MATHEMATICAL FICTION:

a list compiled by Alex Kasman (College of Charleston)

Home All New Browse Search About

...
Ratner's Star (1976)
Don DeLillo
Highly Rated!

Billy Terwilliger (aka Twillig) is not your typical 14 year old boy. True, he is beginning to get interested in sex and thinks that the word "fart" is entertaining, but he is also a number theorist and the recipient of the first Nobel prize in mathematics!

This novel follows Twillig as he gets accustomed to a secretive think-tank at which he has been hired. We learn that the goal of this research center (and the impressive scientists there from many disciplines) is to decode a brief message (a series of dots and dashes, like Morse code) that has been received from a distant source: Ratner's Star.

Not only does Twillig's area of interest (numbers he calls "zorgs") prove useful in this investigation, they also lead to a discovery in mathematical physics (all of which offends Twillig's view of math as beautiful and useless). This passage is taken from the last chapter:

(quoted from Ratner's Star)

Mainwaring edged his way to Billy's side.
"We used zorgs," he whispered"
"For what?"
"Identifying the mohole."
"Zorgs are useless."
"We used them," Mainwaring said.
"Practically nobody knows what they even are."
"Softly knows, doesn't he?"
"He's one of the few."
"Softly explained how we might use zorgs. I briefed my sylphing teams. Without zorgs we would never have found the mohole."
"Amazement."
"Except Softly wanted us to use them in tracking back the signal. But we didn't need them for that. We needed them for the mohole."
...
"A hole is an unoccupied negative engergy state," Mainwaring whispered. "Hole theory involves `pair creation' which is the simultaneous ceration of a particle-antiparticle pair. Holes move, just as moholes seem to move, just as a discrete partcile can separate iteself from a continuously dense array, leaving behind its antiparticle or hole. What Softly pointed out was that zorgs provide a perfect working mathematical model of hole theory....We had to learn to view zorgs as events rather than numbers, just as particles are events rather than things. The discrete-continuous quality of zorgs is what really helped us work out the necessary mathematics of Moholean relativity and made mohole indentification practically inevitable."

Don DeLillo is a well known, and critically acclaimed author in literary circles. But, Ratner's Star, his attempt at mathematical fiction, did not please all of his fans. (See the reviews at Amazon, for instance.)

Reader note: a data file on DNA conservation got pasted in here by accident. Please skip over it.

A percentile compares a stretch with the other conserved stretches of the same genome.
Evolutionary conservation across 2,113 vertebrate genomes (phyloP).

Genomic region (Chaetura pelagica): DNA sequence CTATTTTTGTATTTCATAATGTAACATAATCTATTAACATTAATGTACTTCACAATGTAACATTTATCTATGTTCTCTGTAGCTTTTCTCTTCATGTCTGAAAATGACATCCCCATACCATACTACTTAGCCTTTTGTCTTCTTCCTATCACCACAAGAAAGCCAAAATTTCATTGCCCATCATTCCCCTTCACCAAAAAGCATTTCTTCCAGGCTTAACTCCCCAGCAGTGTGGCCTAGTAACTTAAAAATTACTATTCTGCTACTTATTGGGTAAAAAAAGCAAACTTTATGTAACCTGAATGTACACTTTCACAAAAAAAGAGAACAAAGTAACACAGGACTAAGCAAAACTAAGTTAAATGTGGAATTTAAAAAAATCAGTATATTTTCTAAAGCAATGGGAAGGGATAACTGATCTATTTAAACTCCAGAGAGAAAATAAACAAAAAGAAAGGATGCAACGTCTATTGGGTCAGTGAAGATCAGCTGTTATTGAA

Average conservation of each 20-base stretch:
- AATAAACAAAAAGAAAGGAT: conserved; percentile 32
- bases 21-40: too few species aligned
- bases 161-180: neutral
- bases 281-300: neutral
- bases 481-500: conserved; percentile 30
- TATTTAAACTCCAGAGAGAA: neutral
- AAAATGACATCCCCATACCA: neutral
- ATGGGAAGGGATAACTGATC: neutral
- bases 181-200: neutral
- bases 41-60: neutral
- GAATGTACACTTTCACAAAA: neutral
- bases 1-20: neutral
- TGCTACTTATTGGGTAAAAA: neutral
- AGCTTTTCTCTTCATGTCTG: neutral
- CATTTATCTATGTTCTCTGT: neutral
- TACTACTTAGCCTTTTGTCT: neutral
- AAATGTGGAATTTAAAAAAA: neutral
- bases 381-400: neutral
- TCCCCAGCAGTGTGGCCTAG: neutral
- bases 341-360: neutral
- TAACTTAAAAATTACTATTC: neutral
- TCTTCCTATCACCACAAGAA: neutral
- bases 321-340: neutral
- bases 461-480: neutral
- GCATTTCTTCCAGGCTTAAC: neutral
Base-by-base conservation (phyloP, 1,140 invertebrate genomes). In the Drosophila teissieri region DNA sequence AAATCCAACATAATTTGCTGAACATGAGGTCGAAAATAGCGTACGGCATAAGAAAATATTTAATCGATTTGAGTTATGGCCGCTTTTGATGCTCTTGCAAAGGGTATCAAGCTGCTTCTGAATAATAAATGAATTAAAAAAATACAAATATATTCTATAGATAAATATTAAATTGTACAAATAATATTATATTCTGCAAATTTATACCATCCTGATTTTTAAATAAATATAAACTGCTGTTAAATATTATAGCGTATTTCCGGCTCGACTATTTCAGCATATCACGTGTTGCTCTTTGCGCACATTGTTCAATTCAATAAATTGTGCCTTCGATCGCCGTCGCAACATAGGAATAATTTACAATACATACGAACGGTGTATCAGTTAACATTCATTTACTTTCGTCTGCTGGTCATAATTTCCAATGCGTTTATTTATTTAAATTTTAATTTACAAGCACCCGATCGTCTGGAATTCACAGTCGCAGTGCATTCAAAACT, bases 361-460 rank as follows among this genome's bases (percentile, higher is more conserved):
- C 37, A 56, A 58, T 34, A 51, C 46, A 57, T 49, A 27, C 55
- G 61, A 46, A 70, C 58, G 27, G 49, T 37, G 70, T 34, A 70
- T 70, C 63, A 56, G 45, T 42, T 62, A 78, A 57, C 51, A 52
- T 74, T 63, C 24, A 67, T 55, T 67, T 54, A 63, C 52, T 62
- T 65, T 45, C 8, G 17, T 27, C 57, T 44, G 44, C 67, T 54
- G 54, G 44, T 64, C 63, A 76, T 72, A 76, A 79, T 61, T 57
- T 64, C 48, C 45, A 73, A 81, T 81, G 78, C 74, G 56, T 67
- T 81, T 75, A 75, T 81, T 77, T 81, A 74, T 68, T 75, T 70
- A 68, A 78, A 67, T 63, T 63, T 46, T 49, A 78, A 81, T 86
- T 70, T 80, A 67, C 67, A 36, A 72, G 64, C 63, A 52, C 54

Contributed by Cassel Sloan

"This so called book is the worst piece of junk I have ever read. It barely has a plot, instead it repeats the same stupid things over and over again. The main character jumps to completely unfounded conclusions. All in all it is probably one of the worst novels ever written."

Contributed by luke

One of my all time favourites, for ever and ever. Constituting an almost unremarked break in the history of western narrative, Ratner’s Star finds DeLillo freely borrowing and bending the structures of Lewis Carroll, sending little Billy Twillig through and down the post-contemporary Scientific-Industrial looking glass and bunny hole. The language is stunning and exquisitely wrought; so good I sometimes have to put it down to recompose myself, like staring at the sun.

Contributed by jay

I'm not sure how I stumbled across this book, but I read it in high school, when I was a nerd studying math history for fun. DeLillo had me convinced that he was quite a knowledgeable math afficianado, not only because of the variety of physics- and number-theory-related content, but also because of the way his characters related to and dealt with these issues. Regarding literary sediment, I can't vouch that this book is anything more than a 'typical DeLillo' book, except that it speaks to the scientist in ways seldom found in fiction. Regarding mathematical content, I'm surprised that the title includes no allusion to math (as far as i know..).

Buy this work of mathematical fiction and read reviews at amazon.com. Amazon.com logo
(Note: This is just one work of mathematical fiction from the list. To see the entire list or to see more works of mathematical fiction, return to the Homepage.)

Works Similar to Ratner's Star
According to my `secret formula', the following works of mathematical fiction are similar to this one:
  1. Time, Like an Ever Rolling Stream by Judith Moffett
  2. Pi in the Sky by Rudy Rucker
  3. Distances by Vandana Singh
  4. The Lure by Bill Napier
  5. His Master's Voice by Stanislaw Lem
  6. A Catastrophe Machine by Carter Scholz
  7. Life After Genius by M. Ann Jacoby
  8. White Light, or What is Cantor's Continuum Problem? by Rudy Rucker
  9. Diaspora by Greg Egan
  10. Dark as Day by Charles Sheffield
Ratings for Ratner's Star:
RatingsHave you seen/read this work of mathematical fiction? Then click here to enter your own votes on its mathematical content and literary quality or send me comments to post on this Webpage.
Mathematical Content:
3.75/5 (8 votes)
..
Literary Quality:
3.88/5 (8 votes)
..

Categories:
GenreScience Fiction,
MotifGenius, Prodigies, Aliens,
TopicMathematical Physics,
MediumNovels,

Home All New Browse Search About

Your Help Needed: Some site visitors remember reading works of mathematical fiction that neither they nor I can identify. It is time to crowdsource this problem and ask for your help! You would help a neighbor find a missing pet...can't you also help a fellow site visitor find some missing works of mathematical fiction? Please take a look and let us know if you have seen these missing stories anywhere!.

(Maintained by Alex Kasman, College of Charleston)